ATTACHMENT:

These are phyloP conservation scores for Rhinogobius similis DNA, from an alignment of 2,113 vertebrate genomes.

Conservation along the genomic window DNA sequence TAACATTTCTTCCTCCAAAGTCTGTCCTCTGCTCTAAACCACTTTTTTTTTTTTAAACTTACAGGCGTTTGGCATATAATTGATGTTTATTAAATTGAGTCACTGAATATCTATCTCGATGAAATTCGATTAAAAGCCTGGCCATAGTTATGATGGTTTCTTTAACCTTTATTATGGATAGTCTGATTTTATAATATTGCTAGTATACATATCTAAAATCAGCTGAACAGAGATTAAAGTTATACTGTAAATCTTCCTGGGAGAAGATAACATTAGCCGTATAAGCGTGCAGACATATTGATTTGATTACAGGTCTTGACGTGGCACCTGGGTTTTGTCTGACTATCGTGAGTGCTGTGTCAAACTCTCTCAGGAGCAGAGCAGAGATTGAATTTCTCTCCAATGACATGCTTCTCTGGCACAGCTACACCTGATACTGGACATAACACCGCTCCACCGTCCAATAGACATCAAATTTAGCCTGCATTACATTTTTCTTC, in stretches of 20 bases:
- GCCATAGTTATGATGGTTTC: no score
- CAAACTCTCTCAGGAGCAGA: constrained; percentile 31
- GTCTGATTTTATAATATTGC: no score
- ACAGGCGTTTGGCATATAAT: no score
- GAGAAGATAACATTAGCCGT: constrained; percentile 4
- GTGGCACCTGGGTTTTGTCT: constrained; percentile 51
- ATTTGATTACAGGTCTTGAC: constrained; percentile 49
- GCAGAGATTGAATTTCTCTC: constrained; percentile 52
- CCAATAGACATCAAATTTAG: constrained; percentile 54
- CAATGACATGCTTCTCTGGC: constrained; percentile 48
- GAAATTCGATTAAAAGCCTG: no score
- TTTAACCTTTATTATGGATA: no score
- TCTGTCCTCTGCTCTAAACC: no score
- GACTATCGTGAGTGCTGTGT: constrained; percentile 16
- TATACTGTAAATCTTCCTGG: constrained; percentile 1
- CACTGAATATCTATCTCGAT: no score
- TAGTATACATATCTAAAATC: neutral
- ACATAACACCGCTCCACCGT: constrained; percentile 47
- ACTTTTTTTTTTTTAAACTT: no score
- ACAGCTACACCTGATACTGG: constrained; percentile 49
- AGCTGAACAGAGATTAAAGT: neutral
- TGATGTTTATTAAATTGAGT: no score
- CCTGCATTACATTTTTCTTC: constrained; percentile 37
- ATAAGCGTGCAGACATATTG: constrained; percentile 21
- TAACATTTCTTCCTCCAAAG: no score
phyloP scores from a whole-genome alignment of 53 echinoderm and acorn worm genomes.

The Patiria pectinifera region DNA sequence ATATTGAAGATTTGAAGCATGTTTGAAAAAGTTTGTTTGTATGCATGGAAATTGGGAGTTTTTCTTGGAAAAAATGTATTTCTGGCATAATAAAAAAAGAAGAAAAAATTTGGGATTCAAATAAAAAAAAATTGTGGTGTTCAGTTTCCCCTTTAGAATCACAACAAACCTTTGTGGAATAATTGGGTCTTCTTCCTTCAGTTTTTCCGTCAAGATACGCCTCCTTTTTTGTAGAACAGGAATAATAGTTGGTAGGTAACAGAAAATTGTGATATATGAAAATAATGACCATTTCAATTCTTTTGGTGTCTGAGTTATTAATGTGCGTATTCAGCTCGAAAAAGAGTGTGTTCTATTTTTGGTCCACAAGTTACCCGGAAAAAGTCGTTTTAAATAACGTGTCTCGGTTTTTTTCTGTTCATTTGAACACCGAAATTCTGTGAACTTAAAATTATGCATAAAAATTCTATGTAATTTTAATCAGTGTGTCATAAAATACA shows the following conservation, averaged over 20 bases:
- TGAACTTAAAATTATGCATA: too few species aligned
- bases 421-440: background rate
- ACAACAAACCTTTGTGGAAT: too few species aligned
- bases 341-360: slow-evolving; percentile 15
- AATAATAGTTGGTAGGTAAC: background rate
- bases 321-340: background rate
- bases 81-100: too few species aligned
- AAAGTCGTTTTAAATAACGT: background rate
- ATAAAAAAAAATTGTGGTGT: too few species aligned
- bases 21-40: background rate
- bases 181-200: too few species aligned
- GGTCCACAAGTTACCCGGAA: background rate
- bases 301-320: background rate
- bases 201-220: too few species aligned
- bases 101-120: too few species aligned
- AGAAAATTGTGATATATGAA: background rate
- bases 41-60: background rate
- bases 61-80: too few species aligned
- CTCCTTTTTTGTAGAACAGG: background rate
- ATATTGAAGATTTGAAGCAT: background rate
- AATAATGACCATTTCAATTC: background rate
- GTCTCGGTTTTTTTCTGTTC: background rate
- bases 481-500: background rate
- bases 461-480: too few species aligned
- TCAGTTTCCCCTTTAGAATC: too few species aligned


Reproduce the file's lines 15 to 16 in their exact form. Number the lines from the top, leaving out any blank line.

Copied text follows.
- TCTGTCCTCTGCTCTAAACC: no score
- GACTATCGTGAGTGCTGTGT: constrained; percentile 16